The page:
Google has released a new tool that enables users to run Android apps on any desktop PC or MAC that runs the Google Chrome web browser.
After a beta version of the tool was launched in September last year, which enabled Android apps to run on the Chrome OS, Google is making its App Runtime for Chrome (ARC) available on Windows, Linux and Mac OS X.
Although the ARC is mainly designed to be used by app developers, it does mean that pretty anyone can run Android apps from their desktop computer or laptop.
Google has said that due to the development of ARC, users should find that any Android apps used on their desktop should work just as quickly as they would on an Android smartphone or tablet.
However, Ars Technica tested out a few different applications and found that many of them didn’t work as intended, the reason being that, unsurprisingly, mobile apps are designed specifically for use on tablets and smartphones. We did our own test in the office with some basic popular games we play on Android – CandyCrush and TwoDots – and both of these seemed to work fine, but for larger, more complex apps, you may encounter problems.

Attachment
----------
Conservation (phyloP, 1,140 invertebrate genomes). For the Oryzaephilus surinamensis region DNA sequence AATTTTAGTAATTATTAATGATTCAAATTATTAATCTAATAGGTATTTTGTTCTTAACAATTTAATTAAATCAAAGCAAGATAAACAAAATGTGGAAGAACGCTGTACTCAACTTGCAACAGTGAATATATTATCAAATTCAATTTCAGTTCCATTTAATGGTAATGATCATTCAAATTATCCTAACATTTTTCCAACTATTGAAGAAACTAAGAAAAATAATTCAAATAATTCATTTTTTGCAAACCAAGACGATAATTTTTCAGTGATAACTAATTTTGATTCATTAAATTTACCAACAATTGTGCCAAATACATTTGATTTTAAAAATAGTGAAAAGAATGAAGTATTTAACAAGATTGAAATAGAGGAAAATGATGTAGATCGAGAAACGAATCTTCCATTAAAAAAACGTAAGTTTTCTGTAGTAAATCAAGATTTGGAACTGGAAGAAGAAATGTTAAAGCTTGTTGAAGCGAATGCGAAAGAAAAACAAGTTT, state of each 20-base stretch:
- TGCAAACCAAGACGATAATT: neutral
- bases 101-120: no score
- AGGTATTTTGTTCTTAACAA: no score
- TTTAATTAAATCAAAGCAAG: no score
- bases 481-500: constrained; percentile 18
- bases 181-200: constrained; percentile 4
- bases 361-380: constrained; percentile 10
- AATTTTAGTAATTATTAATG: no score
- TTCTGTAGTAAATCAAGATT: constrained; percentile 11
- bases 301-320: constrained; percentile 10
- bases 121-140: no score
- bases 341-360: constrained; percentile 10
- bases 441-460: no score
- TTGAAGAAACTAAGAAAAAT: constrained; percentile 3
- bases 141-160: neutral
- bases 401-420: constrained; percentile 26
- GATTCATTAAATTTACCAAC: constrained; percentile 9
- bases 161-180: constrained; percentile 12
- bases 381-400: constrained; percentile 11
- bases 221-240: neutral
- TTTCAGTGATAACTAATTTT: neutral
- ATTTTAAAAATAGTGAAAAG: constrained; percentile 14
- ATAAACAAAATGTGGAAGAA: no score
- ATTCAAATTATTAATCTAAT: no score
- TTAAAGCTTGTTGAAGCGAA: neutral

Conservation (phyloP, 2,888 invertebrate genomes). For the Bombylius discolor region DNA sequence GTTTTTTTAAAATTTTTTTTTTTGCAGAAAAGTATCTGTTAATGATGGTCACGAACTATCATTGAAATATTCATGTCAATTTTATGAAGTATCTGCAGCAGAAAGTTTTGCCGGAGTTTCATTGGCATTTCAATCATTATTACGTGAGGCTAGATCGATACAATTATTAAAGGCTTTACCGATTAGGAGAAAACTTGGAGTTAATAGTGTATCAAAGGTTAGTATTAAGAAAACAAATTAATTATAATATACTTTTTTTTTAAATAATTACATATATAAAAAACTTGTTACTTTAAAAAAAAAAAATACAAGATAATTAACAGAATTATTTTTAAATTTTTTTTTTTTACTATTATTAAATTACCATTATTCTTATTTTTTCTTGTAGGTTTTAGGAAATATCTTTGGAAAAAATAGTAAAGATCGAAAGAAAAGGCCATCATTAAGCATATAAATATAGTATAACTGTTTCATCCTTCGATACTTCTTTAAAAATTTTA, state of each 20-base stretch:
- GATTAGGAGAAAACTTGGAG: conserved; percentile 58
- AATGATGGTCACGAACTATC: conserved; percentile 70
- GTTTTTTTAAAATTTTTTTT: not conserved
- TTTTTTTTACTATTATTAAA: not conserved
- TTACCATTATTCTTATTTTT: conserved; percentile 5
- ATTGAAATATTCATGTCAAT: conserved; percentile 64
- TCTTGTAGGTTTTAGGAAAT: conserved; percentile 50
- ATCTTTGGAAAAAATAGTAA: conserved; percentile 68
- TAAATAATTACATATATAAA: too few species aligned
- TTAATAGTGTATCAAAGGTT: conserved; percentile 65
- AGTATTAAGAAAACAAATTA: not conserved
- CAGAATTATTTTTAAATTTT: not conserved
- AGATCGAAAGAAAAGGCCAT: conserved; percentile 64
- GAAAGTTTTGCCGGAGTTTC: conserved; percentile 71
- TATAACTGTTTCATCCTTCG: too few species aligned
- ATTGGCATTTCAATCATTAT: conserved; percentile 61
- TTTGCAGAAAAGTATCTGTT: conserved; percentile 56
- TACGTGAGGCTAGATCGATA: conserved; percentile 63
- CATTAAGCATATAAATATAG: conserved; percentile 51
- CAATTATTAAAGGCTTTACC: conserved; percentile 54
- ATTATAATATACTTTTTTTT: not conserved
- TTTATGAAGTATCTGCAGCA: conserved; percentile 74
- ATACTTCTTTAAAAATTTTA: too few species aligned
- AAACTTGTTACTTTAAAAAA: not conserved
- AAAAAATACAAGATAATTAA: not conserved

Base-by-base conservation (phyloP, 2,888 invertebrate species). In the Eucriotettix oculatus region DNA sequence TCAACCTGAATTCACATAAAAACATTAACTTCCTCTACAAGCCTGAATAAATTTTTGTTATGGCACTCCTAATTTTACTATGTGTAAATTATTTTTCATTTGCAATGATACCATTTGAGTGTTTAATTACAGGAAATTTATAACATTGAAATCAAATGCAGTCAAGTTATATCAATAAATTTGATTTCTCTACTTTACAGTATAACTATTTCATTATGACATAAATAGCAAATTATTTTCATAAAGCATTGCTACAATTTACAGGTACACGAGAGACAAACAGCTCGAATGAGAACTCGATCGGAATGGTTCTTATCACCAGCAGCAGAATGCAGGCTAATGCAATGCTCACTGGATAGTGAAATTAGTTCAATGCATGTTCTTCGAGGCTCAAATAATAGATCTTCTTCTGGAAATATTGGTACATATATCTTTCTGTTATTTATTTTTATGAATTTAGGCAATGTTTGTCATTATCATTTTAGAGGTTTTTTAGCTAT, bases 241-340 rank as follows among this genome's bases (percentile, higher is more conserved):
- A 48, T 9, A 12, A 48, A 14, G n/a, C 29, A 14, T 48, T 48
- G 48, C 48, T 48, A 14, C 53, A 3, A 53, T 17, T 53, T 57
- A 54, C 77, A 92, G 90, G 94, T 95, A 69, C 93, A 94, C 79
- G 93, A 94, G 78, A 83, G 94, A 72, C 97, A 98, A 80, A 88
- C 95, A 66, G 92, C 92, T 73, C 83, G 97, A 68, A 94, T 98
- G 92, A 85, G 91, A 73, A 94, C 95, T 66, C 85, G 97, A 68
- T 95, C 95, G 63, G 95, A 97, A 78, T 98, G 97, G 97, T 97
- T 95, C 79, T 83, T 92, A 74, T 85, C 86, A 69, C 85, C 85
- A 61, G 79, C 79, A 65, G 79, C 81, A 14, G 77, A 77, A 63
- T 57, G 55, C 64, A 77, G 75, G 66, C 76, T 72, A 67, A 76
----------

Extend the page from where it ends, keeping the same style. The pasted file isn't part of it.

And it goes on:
If you want to try running some Android apps on your own desktop, you will need to download the ARC Welder Chrome extension from the Google Play Store as well as the corresponding APK file to the Android app you want to run, which could perhaps be a little tricky for some Android users. However, you can find out more on downloading Android APK files from the Google Play Store here.
Despite being in its early stages and primarily being aimed at developers, the ARC project does offer up lots of possibilities and is a sign that Google is looking to shift Android’s dominance on mobile to the desktop market which remains dominated by Microsoft.
Jonathan is our Google Nexus and Android enthusiast. He is also fanatical about football which makes it all the more strange that he should support Stockport County. In addition to writing about tech, Jonathan has a passion for fitness and nutrition and has previously written for one the UK’s leading watch and horology websites.